This deeply moving song -- recreated in the twentieth century by vocalists as diverse as Harry Belafonte, Leontyne Price, and the magnificent Mahalia Jackson, and performed in the nineteenth century by the legendary Fisk Jubilee Singers of the 1870s who toured to raise money for Fisk College in Nashville, TN -- is a wonderful example of the rarer blues spiritual in both feeling and structure.
The melody is almost entirely pentatonic in the minor mode, except for the use of the II step and the raised VII on the final lines.
"Sometimes I feel like a motherless child/sometimes I feel like a motherless child/sometimes I feel like a motherless child/A long ways from home (true believer)/A long ways from home (optional repeat of the last two lines)/Sometimes I feel like I'm almost gone/sometimes I feel like I'm almost gone/sometimes I feel like I'm almost gone/a long ways from home/a long ways from home (optional repeat of the last two lines)."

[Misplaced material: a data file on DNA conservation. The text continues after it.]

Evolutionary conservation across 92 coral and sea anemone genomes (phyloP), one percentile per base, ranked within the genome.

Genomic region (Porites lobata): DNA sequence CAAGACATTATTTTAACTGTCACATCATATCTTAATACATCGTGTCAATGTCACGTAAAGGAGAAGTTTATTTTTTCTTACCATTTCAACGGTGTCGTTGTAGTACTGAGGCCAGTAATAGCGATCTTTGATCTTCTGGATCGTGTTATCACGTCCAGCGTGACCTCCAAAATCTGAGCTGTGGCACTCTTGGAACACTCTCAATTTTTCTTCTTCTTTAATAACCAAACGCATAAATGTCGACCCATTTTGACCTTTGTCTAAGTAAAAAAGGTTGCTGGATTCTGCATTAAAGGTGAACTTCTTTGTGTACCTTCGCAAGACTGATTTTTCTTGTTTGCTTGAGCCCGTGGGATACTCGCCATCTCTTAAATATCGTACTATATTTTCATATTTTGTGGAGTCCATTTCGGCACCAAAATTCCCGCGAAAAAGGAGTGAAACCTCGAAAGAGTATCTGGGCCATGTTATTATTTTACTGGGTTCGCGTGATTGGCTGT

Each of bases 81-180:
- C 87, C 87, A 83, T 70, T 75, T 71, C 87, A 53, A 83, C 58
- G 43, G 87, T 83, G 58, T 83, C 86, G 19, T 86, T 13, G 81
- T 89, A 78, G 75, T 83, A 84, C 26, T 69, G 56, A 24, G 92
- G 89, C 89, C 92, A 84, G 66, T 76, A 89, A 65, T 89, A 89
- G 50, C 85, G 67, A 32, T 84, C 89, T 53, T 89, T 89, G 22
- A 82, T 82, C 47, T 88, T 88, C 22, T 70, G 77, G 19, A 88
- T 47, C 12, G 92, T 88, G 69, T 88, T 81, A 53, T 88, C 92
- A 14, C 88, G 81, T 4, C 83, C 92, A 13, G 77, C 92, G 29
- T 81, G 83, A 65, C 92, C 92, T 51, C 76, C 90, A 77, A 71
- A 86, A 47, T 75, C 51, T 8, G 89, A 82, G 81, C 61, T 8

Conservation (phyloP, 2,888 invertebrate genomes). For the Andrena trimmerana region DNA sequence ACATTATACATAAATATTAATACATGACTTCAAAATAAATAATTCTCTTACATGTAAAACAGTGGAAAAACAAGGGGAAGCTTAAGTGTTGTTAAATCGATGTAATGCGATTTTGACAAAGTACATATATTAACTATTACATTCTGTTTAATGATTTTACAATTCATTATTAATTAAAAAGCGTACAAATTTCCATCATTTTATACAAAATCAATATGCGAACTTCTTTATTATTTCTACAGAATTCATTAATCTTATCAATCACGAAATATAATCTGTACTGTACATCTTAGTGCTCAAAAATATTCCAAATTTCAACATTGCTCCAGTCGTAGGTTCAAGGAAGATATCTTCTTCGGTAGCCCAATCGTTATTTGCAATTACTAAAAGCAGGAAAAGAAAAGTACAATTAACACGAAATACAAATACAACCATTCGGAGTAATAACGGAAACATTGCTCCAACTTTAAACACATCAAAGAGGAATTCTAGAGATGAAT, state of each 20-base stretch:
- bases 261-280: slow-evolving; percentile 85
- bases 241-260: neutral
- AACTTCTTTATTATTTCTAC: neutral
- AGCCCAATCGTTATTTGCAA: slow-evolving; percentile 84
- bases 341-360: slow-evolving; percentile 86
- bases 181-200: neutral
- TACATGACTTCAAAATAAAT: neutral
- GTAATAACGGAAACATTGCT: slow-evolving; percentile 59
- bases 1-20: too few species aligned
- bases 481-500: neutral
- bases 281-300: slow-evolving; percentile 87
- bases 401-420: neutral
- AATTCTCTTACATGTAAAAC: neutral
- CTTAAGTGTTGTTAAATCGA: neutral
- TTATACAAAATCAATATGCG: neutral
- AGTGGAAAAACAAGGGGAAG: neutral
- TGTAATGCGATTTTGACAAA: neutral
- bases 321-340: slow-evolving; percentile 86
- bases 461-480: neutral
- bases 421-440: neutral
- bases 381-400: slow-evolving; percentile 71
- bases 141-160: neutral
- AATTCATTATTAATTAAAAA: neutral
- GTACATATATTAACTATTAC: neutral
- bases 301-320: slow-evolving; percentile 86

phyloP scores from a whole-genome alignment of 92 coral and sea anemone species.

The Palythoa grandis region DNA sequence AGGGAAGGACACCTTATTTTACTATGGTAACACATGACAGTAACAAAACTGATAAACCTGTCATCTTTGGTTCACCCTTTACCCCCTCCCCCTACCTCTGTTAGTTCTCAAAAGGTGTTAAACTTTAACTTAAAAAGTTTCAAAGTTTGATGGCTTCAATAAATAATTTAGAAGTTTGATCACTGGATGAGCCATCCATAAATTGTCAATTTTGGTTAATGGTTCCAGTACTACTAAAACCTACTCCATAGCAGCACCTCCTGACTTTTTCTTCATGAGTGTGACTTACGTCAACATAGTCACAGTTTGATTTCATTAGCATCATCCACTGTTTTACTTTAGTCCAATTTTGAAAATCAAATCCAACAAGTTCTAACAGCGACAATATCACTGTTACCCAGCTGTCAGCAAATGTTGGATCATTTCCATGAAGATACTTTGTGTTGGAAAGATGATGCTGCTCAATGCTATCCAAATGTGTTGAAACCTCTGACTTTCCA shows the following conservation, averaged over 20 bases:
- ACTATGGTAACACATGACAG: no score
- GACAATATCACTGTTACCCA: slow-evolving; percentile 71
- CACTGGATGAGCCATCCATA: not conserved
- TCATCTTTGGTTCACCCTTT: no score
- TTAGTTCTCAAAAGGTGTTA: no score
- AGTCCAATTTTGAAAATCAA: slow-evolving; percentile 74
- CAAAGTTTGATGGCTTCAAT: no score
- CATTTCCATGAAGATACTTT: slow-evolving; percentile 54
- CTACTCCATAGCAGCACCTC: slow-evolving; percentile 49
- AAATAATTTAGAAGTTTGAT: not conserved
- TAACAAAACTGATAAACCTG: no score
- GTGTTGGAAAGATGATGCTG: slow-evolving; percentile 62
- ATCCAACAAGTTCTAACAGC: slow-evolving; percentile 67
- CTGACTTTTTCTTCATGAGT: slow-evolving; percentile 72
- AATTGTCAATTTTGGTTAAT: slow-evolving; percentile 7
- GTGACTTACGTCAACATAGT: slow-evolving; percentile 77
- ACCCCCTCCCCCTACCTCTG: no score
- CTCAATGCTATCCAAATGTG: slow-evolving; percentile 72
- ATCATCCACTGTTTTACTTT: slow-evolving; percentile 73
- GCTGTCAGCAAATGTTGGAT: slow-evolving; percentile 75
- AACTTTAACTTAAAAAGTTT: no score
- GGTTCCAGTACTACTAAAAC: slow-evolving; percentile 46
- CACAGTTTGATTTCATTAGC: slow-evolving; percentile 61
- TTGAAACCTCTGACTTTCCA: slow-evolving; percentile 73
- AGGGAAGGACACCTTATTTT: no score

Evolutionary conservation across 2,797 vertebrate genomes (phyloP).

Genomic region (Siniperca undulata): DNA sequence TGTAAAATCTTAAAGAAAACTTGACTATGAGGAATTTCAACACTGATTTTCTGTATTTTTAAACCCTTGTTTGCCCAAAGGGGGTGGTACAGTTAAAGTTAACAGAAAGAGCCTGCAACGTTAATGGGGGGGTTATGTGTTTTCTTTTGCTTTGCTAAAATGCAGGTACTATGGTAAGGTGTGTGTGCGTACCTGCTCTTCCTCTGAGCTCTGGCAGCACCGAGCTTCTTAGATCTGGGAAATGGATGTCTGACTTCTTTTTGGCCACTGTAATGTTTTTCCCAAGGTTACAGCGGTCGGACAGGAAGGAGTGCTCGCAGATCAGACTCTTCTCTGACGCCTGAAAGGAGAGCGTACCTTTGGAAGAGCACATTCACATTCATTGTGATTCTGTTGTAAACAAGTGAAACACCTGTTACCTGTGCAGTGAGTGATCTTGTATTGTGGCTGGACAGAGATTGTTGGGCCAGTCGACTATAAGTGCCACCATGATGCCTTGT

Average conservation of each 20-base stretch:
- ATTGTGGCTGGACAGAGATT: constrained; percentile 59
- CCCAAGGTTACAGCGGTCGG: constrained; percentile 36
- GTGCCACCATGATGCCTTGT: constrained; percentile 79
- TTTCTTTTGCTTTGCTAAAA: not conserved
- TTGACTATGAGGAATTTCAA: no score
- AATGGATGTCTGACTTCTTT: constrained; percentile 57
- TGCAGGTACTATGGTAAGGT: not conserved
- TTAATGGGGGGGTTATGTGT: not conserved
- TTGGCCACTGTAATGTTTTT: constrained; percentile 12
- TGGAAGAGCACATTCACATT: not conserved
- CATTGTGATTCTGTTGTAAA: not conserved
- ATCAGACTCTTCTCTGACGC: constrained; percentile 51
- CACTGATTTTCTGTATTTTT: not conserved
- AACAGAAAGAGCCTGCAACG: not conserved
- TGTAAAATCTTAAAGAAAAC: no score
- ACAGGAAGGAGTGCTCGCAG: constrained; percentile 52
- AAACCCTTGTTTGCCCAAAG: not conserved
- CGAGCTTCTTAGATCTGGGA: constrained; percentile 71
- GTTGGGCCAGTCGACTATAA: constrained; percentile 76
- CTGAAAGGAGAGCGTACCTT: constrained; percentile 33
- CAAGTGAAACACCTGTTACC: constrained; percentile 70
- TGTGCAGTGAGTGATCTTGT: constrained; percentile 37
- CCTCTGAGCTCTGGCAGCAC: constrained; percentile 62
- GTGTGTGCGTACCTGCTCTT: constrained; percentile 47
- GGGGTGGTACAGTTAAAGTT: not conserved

It is difficult to imagine a more direct outpouring of pathos and helpless despair than that expressed here. The poignant phrase "almost gone" or as a modern person might say "completely done in," is a state of utter resignation.
The simplest country blues harmonization of the tune would be (four beats per measure/eight beats per line) I/I/ IV/I/I/I/VI-I (2nd pos.)/V-I/VI-VI-I (2nd pos.)-V/I.
An exquisite setting of the song was composed in 1918 by H.T. Burleigh, with the first verse utilizing rich and somewhat impressionistic modal harmonies, mostly in the relative major key (F major). This creates an atmosphere of a past age. The second verse is set in a melodic minor (raised and lowered VI and VII steps), suggesting more passion and struggle.